Woolf’s diary is, unsurprisingly, packed. Shortly after our meeting, she will be whisked away to give a speech at an awards ceremony, followed by meetings with Greece’s vice minister for development and competitiveness, UK Trade & Investment’s acting chief executive, the ambassador of the United Arab Emirates and the City of London Deanery Synod (the City’s churches). “Just another Friday afternoon,” she jokes.
The fight for diversity
On top of supporting the UK’s financial markets and running the Lord Mayor’s Appeal, Woolf is also rising to the challenge of improving career opportunities for women and minority groups.
There are now 50 women in CMS’s partner ranks, making up 29% of the overall partnership – a far cry from the situation Woolf faced in 1981. But there is still much ground to cover, and she has made it part of her mission to secure higher percentages across the capital.
Woolf has teamed up with CMS partner and InterLaw founder Daniel Winterfeldt on a diversity programme designed to share best practice among senior and mid-level managers in the City. More than 30 prominent organisations are sponsoring a series of seminars and events in relation to it, including Baker & McKenzie, CMS, Eversheds, Hogan Lovells, Morrison & Foerster’s UK arm and Reed Smith. Woolf says more businesses are also set to sign up.
“The idea is to particularly focus on the mid-level of these organisations, managing the pipeline to get the talent to the top. We’ve had lots of programmes focusing on the top dogs, and the young ones all get it, so reaching the widest parts of the organisation is what everybody wants to focus on in terms of the message,” she says.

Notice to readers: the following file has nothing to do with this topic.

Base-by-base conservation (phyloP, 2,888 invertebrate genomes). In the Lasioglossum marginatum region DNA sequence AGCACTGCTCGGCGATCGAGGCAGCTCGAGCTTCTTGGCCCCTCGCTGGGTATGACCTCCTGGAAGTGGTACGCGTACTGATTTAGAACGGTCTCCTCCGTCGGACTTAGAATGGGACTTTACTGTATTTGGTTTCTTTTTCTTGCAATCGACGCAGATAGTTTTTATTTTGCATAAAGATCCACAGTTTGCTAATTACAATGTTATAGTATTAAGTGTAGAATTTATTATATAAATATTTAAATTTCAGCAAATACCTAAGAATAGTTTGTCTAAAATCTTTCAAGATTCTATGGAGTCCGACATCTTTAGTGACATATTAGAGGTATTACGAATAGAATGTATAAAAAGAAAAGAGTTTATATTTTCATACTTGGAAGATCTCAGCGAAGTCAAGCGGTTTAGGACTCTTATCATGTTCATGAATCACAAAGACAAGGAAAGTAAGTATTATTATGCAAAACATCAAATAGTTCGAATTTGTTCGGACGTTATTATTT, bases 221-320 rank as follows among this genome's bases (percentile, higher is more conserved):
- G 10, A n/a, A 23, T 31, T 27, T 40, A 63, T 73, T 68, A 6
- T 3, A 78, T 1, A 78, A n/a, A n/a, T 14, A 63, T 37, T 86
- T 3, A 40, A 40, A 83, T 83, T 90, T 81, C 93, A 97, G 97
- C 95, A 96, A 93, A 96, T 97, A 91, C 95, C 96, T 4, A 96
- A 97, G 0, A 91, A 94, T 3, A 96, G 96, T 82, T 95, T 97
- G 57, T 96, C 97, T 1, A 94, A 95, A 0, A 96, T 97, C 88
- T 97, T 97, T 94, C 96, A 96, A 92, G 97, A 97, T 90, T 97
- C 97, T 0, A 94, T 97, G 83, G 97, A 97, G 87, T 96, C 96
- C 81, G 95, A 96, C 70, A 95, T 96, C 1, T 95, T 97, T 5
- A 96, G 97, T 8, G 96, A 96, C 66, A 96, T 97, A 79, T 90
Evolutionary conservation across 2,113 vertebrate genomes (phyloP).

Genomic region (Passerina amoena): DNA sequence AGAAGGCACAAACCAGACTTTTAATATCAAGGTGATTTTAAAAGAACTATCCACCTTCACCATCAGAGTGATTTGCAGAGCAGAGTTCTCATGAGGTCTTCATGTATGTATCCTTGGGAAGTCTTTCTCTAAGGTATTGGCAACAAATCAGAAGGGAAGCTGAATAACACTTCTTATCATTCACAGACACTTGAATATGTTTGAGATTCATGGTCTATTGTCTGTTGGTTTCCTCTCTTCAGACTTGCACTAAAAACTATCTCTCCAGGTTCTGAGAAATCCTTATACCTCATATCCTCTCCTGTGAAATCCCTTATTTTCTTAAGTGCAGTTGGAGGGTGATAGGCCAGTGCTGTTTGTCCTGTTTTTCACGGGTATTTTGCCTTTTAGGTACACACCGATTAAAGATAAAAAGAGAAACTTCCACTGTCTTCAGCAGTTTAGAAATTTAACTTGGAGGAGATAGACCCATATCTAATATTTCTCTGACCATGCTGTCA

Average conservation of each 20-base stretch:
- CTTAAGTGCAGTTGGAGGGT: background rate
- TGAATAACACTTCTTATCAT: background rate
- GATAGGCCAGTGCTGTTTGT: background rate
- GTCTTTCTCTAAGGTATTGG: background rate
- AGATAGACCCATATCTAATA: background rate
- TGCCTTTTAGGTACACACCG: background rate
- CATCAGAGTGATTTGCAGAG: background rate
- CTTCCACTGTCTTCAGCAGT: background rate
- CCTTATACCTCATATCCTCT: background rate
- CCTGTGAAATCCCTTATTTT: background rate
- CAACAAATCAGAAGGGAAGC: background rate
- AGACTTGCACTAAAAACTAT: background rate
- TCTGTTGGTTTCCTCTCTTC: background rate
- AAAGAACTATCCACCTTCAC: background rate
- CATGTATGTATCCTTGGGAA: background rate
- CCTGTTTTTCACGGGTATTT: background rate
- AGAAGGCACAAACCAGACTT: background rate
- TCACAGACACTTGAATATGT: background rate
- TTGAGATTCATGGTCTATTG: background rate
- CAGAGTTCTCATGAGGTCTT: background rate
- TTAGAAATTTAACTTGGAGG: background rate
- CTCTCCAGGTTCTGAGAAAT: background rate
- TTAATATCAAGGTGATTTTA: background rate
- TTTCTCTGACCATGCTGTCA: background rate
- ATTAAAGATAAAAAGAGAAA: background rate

Part of the plan is to ensure new networks are created, an idea that stemmed from a conversation Woolf had with former CMS senior partner Dick Tyler about the lack of opportunities to talk to organisations outside the legal profession to gain wider knowledge of diversity management tools. She also wants to link existing networks together.
“There are women’s networks, Hindu networks, LGBT networks – to name a few. But we want to say ‘don’t just talk among yourselves the whole time; learn from each other’. So networks for networks would be good. It would be great if we could get some mid-level champions to network as well,” she adds.
“Throughout my career, I often felt I was on the crest of a wave where I was going to see much more diversity in law firms. Then that wave would slip back. But this time I feel there is just so much energy and enthusiasm that, if we work together and collaborate on intelligence, we have a real chance [at making headway].”
Juggling professional and family life is a concept Woolf is all-too familiar with. When she married chartered accountant and tax adviser Nicholas in 1990 she became a stepmother to two children aged 12 and 16. “I inherited a bustling family that needed transportation to oboe, drama and tennis, just at the time when Nicholas said I ought to export what I’ve learnt on the electricity privatisation all over the world,” she says.
“It was quite hard to organise life during the school holidays. I remember worrying about that a lot, but taking the children with us, particularly when I was travelling, seemed to be the answer to a prayer. They were wonderfully resilient and rose to the challenge of having two professionals in the parenting role.”
As part of her mission, Woolf has installed red buses on routes cutting across the City with the words ‘We are all dedicated to diversity’ emblazoned on the side.
“I think the strong message, for anyone from a diverse background, is that no one wants you to fail and that we are a lot better at supporting and developing talent than we were before,” she explains.
“We still have a long way to go – the long-hours culture in law firms, for example, is a problem we really need to tackle – but there is a huge amount of energy and enthusiasm going into moving the needle on diversity.”
Here’s hoping that, with her efforts, it won’t take another 30 years for the next female Lord Mayor to step up to the plate.